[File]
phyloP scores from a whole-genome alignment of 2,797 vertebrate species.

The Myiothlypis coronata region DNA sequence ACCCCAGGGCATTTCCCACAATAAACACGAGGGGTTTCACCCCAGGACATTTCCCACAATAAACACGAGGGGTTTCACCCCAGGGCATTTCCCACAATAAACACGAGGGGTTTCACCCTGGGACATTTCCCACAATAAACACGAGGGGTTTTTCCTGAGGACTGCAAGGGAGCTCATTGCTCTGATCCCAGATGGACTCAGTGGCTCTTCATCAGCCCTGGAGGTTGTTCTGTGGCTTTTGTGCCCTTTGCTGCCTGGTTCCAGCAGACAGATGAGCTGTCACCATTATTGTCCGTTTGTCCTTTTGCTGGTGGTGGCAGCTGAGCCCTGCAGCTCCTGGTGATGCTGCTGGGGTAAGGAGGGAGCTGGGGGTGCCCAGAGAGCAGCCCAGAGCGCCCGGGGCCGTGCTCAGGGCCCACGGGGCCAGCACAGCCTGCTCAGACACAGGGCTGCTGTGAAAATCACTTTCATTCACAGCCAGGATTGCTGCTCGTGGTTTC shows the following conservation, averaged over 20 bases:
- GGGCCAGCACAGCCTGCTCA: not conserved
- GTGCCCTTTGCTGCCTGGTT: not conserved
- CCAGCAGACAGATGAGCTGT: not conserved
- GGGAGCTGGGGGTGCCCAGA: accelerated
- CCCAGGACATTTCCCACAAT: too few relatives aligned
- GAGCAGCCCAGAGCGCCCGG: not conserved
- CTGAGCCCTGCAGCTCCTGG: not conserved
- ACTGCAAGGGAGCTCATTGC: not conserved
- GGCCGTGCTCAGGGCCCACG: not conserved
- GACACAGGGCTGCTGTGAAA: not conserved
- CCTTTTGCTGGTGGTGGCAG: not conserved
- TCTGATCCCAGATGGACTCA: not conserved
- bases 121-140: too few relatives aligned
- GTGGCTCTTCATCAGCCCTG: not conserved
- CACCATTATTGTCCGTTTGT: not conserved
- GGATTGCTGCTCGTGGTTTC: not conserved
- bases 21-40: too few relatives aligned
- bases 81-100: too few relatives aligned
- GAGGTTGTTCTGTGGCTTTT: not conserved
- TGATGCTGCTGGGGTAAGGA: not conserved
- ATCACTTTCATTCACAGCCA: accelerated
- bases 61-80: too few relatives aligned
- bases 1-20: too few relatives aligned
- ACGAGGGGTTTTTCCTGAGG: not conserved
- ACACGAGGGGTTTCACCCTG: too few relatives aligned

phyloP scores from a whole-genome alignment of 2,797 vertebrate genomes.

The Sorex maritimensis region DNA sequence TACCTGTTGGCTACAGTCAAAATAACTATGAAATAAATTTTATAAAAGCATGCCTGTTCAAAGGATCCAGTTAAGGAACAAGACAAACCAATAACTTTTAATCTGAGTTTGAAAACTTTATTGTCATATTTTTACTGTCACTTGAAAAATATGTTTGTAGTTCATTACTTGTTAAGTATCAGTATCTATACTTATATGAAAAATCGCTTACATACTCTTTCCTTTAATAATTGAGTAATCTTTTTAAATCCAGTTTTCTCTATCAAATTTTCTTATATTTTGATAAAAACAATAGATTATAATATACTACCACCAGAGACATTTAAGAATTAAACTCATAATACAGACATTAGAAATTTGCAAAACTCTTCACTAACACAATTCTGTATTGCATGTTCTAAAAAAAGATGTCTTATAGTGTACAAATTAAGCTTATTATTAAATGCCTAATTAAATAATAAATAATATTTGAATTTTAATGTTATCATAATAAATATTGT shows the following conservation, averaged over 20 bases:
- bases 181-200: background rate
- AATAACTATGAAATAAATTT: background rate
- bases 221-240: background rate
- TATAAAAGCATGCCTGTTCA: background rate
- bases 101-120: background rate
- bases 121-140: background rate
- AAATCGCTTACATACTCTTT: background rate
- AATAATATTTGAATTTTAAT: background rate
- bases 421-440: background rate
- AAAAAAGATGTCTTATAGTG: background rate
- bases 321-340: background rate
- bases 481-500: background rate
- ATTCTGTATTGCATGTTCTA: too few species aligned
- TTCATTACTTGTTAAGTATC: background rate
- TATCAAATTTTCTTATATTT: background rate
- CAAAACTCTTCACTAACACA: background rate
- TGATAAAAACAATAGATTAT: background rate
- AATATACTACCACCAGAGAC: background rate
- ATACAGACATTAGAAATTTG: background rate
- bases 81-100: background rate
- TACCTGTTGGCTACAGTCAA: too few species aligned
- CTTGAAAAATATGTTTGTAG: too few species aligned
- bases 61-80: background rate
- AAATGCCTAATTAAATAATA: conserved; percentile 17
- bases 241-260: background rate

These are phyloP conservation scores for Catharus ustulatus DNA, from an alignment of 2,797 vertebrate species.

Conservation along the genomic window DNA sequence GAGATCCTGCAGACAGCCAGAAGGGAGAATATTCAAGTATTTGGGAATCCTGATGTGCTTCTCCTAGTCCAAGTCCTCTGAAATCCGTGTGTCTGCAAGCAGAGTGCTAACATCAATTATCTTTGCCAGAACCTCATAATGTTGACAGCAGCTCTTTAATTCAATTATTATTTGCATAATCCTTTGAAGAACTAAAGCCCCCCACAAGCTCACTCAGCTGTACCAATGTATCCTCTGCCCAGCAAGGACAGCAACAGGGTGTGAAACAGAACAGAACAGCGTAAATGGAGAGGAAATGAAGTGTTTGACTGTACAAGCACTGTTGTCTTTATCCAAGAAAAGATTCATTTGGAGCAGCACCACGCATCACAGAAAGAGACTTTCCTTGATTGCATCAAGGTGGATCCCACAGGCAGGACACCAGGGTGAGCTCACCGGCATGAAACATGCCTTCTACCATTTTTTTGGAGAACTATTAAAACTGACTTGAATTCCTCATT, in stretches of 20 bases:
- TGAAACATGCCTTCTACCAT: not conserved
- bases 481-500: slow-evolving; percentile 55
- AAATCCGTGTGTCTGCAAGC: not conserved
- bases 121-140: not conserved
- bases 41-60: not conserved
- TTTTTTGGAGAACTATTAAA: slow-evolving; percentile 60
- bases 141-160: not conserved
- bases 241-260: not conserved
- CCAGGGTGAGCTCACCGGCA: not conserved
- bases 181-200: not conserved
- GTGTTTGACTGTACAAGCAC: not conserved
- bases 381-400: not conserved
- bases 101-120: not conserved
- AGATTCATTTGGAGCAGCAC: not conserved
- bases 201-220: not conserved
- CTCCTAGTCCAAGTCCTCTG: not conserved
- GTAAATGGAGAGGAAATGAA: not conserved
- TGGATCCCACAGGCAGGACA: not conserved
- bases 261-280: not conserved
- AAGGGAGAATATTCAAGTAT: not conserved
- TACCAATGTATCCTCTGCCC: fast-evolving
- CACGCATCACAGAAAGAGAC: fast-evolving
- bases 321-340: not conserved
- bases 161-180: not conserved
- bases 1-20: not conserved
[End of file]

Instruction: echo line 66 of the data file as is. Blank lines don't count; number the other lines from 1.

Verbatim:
- bases 181-200: not conserved